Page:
Editors’ note: This article was originally published April 5, 2017, and has been updated to reflect the Google Home’s new ability to natively find a lost Android phone.
Find your lost Android phone with the Google Home
Originally, even while a Google search could locate and ring a lost Android phone, Google Home didn’t have the ability. Instead, Google created an IFTTT applet for this very purpose.
This week,, Google enabled native compatibility with Find My Device. This means the Google Home can locate your Android phone and make it ring, even if it’s on silent — a particularly helpful little trick.
All you need to do to get the feature working is to make sure your device is:
- Turned on with location enabled
- Signed in to the same Google Account as your Google Home
- Connected to Wi-Fi or mobile data
- Visible on Google Play under the correct Google Account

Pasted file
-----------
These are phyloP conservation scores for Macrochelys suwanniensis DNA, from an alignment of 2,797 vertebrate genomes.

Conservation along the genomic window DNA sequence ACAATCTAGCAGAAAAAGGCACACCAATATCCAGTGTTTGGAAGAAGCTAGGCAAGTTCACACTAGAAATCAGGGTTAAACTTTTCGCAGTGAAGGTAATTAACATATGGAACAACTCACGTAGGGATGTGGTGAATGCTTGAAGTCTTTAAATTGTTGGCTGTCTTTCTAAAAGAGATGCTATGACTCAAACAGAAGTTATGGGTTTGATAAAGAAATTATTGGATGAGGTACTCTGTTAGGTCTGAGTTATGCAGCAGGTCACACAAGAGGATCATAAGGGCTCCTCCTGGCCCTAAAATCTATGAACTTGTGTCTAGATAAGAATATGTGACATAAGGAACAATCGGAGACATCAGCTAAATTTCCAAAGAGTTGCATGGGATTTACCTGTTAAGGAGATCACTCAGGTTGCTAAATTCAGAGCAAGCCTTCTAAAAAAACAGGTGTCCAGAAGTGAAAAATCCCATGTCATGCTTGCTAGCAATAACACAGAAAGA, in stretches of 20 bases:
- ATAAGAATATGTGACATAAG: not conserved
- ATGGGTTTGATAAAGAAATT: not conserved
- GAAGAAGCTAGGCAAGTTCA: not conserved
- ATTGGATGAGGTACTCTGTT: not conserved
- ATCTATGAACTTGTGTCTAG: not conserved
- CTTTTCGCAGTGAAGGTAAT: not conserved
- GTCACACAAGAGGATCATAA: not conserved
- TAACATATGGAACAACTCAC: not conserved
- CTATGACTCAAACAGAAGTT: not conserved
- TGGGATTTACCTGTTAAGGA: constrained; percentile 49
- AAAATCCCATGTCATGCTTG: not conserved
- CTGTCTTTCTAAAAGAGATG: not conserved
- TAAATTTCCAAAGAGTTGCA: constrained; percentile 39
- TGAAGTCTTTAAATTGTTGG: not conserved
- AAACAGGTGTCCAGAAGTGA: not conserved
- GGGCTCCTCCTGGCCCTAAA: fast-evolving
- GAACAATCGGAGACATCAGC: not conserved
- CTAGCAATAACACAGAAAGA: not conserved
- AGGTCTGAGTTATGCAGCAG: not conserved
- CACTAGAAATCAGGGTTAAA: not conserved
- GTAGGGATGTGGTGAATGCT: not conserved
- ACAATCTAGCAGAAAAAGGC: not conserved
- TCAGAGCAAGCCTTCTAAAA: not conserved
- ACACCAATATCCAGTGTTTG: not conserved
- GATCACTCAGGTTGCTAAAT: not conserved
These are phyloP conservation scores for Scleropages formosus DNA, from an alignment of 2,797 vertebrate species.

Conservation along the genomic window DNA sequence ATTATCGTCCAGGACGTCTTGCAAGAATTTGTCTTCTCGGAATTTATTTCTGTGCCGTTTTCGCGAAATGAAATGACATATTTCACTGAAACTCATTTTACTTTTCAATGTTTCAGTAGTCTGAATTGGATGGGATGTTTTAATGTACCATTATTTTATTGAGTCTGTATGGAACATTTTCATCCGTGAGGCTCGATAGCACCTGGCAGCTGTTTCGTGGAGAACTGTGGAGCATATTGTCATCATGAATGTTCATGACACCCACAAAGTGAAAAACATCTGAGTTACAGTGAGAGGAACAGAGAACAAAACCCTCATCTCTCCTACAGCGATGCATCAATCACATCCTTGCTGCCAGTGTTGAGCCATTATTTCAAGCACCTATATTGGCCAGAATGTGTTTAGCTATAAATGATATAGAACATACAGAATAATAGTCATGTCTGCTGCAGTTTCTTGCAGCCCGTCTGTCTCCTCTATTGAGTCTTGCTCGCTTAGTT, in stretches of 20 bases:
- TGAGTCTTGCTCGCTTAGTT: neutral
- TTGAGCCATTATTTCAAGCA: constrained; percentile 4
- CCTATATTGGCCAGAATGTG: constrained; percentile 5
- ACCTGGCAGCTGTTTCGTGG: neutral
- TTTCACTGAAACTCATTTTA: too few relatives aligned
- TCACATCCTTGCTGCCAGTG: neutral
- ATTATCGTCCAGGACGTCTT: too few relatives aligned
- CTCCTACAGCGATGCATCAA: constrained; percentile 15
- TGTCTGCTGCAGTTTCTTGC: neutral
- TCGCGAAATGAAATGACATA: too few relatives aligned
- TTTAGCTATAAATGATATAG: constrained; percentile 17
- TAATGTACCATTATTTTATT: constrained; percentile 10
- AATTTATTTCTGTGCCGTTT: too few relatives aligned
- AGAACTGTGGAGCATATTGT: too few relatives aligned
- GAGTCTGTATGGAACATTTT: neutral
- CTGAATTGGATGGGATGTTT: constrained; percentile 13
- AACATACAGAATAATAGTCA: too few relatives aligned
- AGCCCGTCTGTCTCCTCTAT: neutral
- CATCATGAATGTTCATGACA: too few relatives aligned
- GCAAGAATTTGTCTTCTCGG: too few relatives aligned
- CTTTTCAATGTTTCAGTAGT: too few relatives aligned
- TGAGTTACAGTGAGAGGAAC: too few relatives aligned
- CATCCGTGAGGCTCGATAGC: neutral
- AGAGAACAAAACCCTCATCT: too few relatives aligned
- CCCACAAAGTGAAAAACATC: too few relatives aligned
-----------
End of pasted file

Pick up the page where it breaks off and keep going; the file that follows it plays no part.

- Enabled in the Find My Device app
With all of these steps taken care of, you simply have to say, “OK, Google, find my phone” or, “OK, Google, ring my phone.” The Home will then walk you through a list of devices it finds, asking which one you would like it to ring. First, it will find any registered devices (the ones listed in Find My Device under the same account). Using this route, your Android device will ring, and as soon as you wake the phone, the ringing will stop.
Find a lost iPhone with the Google Home
While Find My Device is limited to Android devices, you can still use the Google Home to locate a lost iPhone — it just won’t be able to ring the phone if it’s been silenced.
To set this up, you will need to add your phone number under your My Account privacy settings. Go to myaccount.google.com/privacy, then go to Phone > Add Recovery Phone. Enter your phone number and click Next, followed by Get Code. Enter the six-digit code and click Verify.
Now when you tell the Google Home to find your phone, it can call that number, not a just specific device.
If you have registered devices, the Google Home will ask you if you want to ring those first. If you keep saying “No,” it will say, “Let’s try something else.” Then it will then move on to phone numbers associated with your Google Account. When you tell it to ring a number, it will place a standard VoIP (Voice Over Internet Protocol) call to your phone, regardless of what kind of phone it is.